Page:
By Russell A. Graves
It’s unusual to see a diver down sign in the middle of the desert. In Toyahvale, Texas, one is prominent on the Desert Oasis Dive Shop. Toyahvale is a sleepy burg located in southern Reeves County where the Permian Basin and the Davis Mountains meet. To the north of Toyahvale, creosote bush flats extend across the parched landscape. To the south and west of the shop, high desert mountains jut from the surrounding scrub. Some of the mountains peak at more than a mile above sea level and are covered in century plants and an occasional ocotillo.
Location, location, location is the mantra of real estate practitioners and just to the east of the Toyahvale store is perhaps the best known of all the Texas desert wetlands and unlikeliest of scuba diving destinations, Balmorhea State Park. Drive past on State Highway 17 on any summer day and you’ll see scores of people enjoying the pool by diving from the two boards or just playing in the water in general.
Pulling into the gates, I mention to my wife that this year marks the 11th year we’ve come to Balmorhea State Park. In my mind it seems like yesterday but looking in the rearview mirror to the backseat, the three-year-old that we had in tow our first year is now a teenager and her little brother sitting opposite of her was still a year away from being born into our family. I have literally watched them grow up swimming in the spring-fed waters of this out-of-the-way park in the unlikeliest of places.
I’ve been an enthusiastic evangelist of the West Texas oasis. When people ask me for a recommendation on a fun but different family vacation, Balmorhea is always at the top of my list. Out on the edge of the creosote bush flats where the western Permian Basin meets the Davis Mountains, the swimming pool at Balmorhea is formed by San Solomon Springs, a 20 million gallon of water per day artesian freshwater fountain that floods the man-made, two acre swimming pool and the water flows out of the pool and downstream to provide drinking and agricultural water to an otherwise perennially parched landscape.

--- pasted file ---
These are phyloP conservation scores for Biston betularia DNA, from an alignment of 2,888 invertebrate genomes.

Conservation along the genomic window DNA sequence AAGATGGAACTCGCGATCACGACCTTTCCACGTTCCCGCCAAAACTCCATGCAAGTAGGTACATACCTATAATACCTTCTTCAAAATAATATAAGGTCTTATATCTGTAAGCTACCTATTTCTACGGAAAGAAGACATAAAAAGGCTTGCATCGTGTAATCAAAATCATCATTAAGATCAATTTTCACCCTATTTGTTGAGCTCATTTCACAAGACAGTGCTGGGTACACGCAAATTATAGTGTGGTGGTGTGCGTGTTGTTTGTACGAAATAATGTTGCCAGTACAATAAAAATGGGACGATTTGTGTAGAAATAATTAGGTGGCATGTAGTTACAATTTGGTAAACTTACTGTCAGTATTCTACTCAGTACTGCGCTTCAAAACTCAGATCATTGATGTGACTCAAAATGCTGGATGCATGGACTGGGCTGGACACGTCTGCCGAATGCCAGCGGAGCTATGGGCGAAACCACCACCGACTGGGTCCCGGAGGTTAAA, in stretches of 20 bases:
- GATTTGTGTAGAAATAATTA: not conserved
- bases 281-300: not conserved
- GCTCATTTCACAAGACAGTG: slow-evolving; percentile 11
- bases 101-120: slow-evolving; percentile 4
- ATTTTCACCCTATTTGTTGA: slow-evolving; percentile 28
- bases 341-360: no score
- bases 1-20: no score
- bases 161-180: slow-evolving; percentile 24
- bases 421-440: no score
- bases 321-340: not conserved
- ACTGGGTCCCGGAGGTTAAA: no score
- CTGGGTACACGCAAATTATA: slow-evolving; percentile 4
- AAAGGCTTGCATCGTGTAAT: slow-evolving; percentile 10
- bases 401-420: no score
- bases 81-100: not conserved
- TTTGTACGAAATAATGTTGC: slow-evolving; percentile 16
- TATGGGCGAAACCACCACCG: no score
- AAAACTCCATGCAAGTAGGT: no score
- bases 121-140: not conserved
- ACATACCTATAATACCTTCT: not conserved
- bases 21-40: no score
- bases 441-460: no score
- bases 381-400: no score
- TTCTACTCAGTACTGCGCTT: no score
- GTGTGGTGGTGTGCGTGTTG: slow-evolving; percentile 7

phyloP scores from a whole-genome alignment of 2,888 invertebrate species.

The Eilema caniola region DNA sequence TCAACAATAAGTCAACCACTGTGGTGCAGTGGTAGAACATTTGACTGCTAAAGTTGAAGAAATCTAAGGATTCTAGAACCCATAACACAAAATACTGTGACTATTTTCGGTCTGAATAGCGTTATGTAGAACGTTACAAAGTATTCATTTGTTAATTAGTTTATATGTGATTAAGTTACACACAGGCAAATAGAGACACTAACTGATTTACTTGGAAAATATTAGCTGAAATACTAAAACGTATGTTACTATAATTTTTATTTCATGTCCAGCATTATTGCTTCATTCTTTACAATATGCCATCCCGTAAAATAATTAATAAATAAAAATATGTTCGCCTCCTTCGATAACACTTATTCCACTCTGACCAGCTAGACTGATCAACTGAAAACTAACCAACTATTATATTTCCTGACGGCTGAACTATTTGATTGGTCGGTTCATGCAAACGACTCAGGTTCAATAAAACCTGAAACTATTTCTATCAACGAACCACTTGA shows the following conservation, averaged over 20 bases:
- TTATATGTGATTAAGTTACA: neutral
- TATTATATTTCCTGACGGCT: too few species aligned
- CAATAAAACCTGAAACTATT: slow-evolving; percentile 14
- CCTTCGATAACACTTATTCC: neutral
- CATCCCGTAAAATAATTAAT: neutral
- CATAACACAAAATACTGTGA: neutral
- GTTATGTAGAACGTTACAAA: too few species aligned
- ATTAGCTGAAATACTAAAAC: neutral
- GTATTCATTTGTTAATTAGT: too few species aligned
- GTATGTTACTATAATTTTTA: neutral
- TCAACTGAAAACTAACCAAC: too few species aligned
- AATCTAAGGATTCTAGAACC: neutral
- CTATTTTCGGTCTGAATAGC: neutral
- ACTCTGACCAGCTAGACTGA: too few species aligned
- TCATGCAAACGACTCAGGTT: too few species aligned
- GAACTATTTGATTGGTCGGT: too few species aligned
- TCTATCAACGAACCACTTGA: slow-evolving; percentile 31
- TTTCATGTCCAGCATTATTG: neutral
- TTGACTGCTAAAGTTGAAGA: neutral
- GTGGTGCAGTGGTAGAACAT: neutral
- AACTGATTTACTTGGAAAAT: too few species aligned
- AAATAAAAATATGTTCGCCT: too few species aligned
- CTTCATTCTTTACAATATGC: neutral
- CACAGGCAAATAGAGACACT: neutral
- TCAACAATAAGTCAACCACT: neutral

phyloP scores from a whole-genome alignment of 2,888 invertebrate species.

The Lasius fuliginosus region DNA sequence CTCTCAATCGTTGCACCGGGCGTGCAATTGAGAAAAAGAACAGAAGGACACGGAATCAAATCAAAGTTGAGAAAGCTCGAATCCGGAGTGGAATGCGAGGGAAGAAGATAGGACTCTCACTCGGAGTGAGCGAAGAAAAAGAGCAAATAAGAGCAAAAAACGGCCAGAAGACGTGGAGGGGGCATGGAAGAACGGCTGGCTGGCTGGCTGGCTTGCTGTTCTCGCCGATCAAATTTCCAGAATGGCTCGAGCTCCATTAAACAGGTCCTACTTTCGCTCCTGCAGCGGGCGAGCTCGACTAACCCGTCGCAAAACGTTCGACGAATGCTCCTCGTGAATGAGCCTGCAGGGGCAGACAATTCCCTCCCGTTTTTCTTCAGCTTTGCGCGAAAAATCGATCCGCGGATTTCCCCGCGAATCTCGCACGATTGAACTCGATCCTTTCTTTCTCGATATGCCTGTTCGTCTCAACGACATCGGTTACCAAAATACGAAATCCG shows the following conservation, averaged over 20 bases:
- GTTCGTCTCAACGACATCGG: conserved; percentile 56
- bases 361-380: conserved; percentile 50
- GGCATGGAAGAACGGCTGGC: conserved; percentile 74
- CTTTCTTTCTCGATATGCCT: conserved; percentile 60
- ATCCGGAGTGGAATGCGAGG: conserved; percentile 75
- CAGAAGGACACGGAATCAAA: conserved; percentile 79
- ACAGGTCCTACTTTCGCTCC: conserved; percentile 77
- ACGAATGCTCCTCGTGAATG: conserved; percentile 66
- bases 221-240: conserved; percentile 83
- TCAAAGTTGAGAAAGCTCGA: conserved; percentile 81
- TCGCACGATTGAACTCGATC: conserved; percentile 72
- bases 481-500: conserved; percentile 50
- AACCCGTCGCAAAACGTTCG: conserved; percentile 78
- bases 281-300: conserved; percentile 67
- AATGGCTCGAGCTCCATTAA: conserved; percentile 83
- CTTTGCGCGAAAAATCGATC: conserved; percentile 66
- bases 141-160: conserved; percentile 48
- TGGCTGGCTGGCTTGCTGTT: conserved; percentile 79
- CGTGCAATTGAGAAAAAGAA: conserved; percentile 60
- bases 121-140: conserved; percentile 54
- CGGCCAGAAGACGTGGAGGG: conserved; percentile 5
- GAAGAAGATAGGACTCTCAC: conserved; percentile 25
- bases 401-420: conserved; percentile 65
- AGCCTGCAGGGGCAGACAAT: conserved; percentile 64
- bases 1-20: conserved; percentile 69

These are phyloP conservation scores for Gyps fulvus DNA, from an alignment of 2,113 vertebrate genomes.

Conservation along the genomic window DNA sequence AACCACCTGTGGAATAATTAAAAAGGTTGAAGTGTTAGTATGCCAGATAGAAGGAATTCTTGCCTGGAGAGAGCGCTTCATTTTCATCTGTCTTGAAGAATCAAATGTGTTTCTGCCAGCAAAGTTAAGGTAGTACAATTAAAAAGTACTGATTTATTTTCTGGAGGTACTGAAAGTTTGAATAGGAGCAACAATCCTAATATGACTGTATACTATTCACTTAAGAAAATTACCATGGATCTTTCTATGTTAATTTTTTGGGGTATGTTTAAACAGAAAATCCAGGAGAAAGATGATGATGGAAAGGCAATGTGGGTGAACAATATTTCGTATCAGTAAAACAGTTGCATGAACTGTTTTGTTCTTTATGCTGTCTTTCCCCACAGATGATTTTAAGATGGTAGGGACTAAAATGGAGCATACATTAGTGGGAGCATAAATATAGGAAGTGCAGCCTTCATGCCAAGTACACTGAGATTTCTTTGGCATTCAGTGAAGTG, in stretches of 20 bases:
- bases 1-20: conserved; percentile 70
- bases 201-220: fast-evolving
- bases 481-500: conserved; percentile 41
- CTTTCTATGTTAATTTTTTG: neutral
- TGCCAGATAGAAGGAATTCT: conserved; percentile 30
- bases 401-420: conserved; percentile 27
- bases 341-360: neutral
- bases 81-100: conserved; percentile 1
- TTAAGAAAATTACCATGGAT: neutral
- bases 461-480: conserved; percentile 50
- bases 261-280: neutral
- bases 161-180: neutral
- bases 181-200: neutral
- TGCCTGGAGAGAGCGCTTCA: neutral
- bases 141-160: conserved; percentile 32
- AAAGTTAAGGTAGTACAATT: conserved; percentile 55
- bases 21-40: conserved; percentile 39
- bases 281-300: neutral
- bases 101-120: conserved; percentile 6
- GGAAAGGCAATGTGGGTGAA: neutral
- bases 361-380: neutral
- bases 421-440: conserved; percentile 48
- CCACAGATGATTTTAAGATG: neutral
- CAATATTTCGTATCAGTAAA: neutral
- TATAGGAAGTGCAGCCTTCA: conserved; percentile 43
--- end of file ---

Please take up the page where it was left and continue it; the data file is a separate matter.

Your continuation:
The spring gets its water from occasional rainfall that erupts over the distant mountains to the west and southwest. The water collects and flows through subterranean fissures and bubbles to the surface about two miles west of the Balmorhea city limits proper. Discovered long ago by Native Americans who roamed the mountains and basins region, the spring once consisted of a small pool surrounded by cattails, rushes, and other aquatic vegetation. In the 1930s, however, under the direction of the Civilian Conservation Corp (CCC), the spring and its natural pool were encased by a concrete retaining wall and flooded. When you swim in the pool today, you are the beneficiary of an ambitious project that embarked over seven decades ago.
In the boomerang shaped swimming area, one end is akin to a traditional swimming pool with a flat concrete bottom. In the rest of the swimming pool, rocks and aquatic vegetation line the bottom. Too deep to touch, most of the natural part of the pool’s bottom ranges from about 10 to 25 feet deep. The vegetation, rocks, and algae help keep the water clean even without the aid of modern filtration systems or chemicals. Moving water and a natural nitrogen conversion system designed perfectly by Mother Nature help keep the water crystal clear even at the deepest depths. As such, when you swim, you share the pool with catfish, Mexican tetra, soft-shelled turtles, and the rare Comanche Springs pupfish.
On a perfect June Saturday, I swam with my kids all day long. We snorkeled, jumped off the diving boards and swam around the pool. I even took the time to scuba dive in the crystal clear water and photograph the rare fish species.
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